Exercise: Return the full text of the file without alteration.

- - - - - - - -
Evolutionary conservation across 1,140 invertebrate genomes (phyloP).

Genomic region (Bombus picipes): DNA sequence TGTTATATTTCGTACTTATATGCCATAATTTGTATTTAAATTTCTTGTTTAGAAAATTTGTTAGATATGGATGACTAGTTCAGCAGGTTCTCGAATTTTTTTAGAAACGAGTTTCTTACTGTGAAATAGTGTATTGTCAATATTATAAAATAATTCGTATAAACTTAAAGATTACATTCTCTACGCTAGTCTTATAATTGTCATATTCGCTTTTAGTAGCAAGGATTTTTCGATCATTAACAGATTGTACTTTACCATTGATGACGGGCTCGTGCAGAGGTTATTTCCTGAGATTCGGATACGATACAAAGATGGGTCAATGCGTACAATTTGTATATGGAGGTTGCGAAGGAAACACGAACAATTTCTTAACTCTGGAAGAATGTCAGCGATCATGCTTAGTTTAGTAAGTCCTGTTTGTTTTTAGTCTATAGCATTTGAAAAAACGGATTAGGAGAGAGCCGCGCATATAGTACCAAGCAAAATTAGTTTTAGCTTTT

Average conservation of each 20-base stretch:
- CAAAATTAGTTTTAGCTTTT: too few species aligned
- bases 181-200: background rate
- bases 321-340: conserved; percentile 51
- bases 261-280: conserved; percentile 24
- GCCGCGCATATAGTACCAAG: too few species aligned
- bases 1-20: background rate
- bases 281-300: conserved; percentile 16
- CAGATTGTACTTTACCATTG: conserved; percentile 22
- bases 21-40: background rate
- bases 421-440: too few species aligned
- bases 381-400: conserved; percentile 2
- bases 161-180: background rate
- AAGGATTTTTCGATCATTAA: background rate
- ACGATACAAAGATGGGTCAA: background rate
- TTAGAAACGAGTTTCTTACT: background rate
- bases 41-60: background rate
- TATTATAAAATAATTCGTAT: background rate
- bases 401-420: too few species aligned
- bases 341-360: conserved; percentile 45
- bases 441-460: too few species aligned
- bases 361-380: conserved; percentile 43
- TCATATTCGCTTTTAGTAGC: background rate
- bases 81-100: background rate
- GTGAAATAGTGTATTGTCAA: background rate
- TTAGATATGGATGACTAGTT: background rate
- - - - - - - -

Evolutionary conservation across 1,140 invertebrate genomes (phyloP).

Genomic region (Bombus picipes): DNA sequence TGTTATATTTCGTACTTATATGCCATAATTTGTATTTAAATTTCTTGTTTAGAAAATTTGTTAGATATGGATGACTAGTTCAGCAGGTTCTCGAATTTTTTTAGAAACGAGTTTCTTACTGTGAAATAGTGTATTGTCAATATTATAAAATAATTCGTATAAACTTAAAGATTACATTCTCTACGCTAGTCTTATAATTGTCATATTCGCTTTTAGTAGCAAGGATTTTTCGATCATTAACAGATTGTACTTTACCATTGATGACGGGCTCGTGCAGAGGTTATTTCCTGAGATTCGGATACGATACAAAGATGGGTCAATGCGTACAATTTGTATATGGAGGTTGCGAAGGAAACACGAACAATTTCTTAACTCTGGAAGAATGTCAGCGATCATGCTTAGTTTAGTAAGTCCTGTTTGTTTTTAGTCTATAGCATTTGAAAAAACGGATTAGGAGAGAGCCGCGCATATAGTACCAAGCAAAATTAGTTTTAGCTTTT

Average conservation of each 20-base stretch:
- CAAAATTAGTTTTAGCTTTT: too few species aligned
- bases 181-200: background rate
- bases 321-340: conserved; percentile 51
- bases 261-280: conserved; percentile 24
- GCCGCGCATATAGTACCAAG: too few species aligned
- bases 1-20: background rate
- bases 281-300: conserved; percentile 16
- CAGATTGTACTTTACCATTG: conserved; percentile 22
- bases 21-40: background rate
- bases 421-440: too few species aligned
- bases 381-400: conserved; percentile 2
- bases 161-180: background rate
- AAGGATTTTTCGATCATTAA: background rate
- ACGATACAAAGATGGGTCAA: background rate
- TTAGAAACGAGTTTCTTACT: background rate
- bases 41-60: background rate
- TATTATAAAATAATTCGTAT: background rate
- bases 401-420: too few species aligned
- bases 341-360: conserved; percentile 45
- bases 441-460: too few species aligned
- bases 361-380: conserved; percentile 43
- TCATATTCGCTTTTAGTAGC: background rate
- bases 81-100: background rate
- GTGAAATAGTGTATTGTCAA: background rate
- TTAGATATGGATGACTAGTT: background rate